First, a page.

Skip to main content

There’s nothing fun about staying in jail; in fact, it can be an exhausting and traumatizing experience! Fortunately, an offender can try to win their criminal case outside of jail by posting bail. You will need experts to help you understand the sometimes complicated bail bonds process.

Here are common scenarios that help determine whether or not you will get a bail refund or not:

Case Status

If you’re anticipating getting your bail money back, you need to wait until the case has concluded. Depending on the outcome of the trial, you may or may not be refunded. Generally, if the defendant was found guilty, the money you paid for the bail won’t be returned to you and instead used for court fees. However, if the case was dismissed or had a not-guilty verdict, you might receive a refund depending on the type of bail that you used.

Cash Bail and Property Bond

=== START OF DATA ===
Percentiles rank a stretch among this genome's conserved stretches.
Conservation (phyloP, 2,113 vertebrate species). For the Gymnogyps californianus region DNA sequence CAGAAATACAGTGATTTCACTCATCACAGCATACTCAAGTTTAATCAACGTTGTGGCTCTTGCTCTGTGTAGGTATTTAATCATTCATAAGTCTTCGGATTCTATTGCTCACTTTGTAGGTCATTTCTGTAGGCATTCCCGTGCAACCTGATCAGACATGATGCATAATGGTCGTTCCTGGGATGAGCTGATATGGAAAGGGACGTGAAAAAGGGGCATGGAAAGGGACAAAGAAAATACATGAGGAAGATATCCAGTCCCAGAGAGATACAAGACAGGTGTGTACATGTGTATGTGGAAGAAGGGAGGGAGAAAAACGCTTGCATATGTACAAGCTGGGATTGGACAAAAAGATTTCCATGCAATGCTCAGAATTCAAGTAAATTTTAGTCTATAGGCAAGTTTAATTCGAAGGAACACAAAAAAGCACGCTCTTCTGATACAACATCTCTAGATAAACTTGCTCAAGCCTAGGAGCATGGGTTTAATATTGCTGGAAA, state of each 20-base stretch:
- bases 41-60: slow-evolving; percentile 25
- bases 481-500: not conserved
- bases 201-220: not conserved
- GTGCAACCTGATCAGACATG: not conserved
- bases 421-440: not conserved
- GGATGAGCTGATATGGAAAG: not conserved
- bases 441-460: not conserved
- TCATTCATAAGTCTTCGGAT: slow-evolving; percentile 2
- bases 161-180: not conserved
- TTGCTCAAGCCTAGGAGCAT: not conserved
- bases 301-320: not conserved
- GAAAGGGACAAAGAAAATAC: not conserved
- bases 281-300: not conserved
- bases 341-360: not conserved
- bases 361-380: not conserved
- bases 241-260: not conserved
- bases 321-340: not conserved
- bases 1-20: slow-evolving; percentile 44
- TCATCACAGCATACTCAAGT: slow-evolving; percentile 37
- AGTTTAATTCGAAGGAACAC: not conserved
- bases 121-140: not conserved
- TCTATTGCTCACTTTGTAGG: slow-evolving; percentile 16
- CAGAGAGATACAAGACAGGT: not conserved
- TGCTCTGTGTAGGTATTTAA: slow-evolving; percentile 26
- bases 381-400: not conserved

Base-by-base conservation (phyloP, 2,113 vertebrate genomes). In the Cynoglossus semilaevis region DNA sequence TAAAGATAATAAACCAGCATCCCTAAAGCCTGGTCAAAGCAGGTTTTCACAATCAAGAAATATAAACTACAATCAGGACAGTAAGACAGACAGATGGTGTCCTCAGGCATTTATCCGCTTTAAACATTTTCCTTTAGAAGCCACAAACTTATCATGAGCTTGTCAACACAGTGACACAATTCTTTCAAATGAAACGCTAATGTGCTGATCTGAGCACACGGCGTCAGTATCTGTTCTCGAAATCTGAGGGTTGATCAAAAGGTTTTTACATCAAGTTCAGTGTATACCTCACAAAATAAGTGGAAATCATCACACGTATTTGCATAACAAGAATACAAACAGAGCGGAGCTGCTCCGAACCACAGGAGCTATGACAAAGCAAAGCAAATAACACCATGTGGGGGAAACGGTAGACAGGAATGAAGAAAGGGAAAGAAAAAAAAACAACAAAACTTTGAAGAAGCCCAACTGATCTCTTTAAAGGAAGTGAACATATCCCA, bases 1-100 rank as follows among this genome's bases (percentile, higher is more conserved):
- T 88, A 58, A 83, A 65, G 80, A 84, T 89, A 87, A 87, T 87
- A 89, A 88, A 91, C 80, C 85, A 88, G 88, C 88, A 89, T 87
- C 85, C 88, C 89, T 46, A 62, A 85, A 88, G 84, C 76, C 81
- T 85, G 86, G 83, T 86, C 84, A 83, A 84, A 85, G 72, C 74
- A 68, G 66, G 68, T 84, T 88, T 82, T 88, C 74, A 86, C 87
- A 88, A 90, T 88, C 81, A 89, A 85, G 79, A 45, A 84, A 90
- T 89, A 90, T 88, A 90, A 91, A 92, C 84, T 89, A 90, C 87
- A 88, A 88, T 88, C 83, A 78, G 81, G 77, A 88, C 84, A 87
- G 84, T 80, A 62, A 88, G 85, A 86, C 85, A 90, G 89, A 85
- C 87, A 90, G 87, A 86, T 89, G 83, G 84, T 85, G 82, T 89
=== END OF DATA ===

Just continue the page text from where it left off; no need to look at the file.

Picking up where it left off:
Payment for bail to the court can be done through cash or property. A cash bail makes a refund possible. If you used your property or other items as a collateral, the bail company will hold on to it until the court date and return it if the defendant appears in court.

Surety Bail or Bail bond

Once the accused person hires a bail bondsman, the bail bond agency will become the guarantor in the eyes of the court, assuring that the defendant will attend all the required court proceedings. In return, the offender has to pay for a premium fee that is usually 10% of the total amount of the bail. After all conditions are met and the defendant receives a not-guilty verdict, the premium fee is still not refundable.

Bail Release

The main idea is to wait until the case is concluded. And if you are subject to a refund, it usually takes several weeks for it to be released but ultimately, it varies by state jurisdiction. In federal courts, the payer must file a petition for the bail to be released.

Bail Forfeiture

If the offender fails to show up to required court proceedings or deliberately defies the conditions set by the court, the bail will be deemed forfeited. In the case of a property bond, the court has the right to foreclose or repossess the said property. If a defendant engages the services of a bail bondsmen in the Denver area and misses the court appearances, a bounty hunter will be hired to “catch” the offender.

Looking for the most reliable bail bonds service in Denver? Contact Red’s Anytime Bail Bonds for a free quote!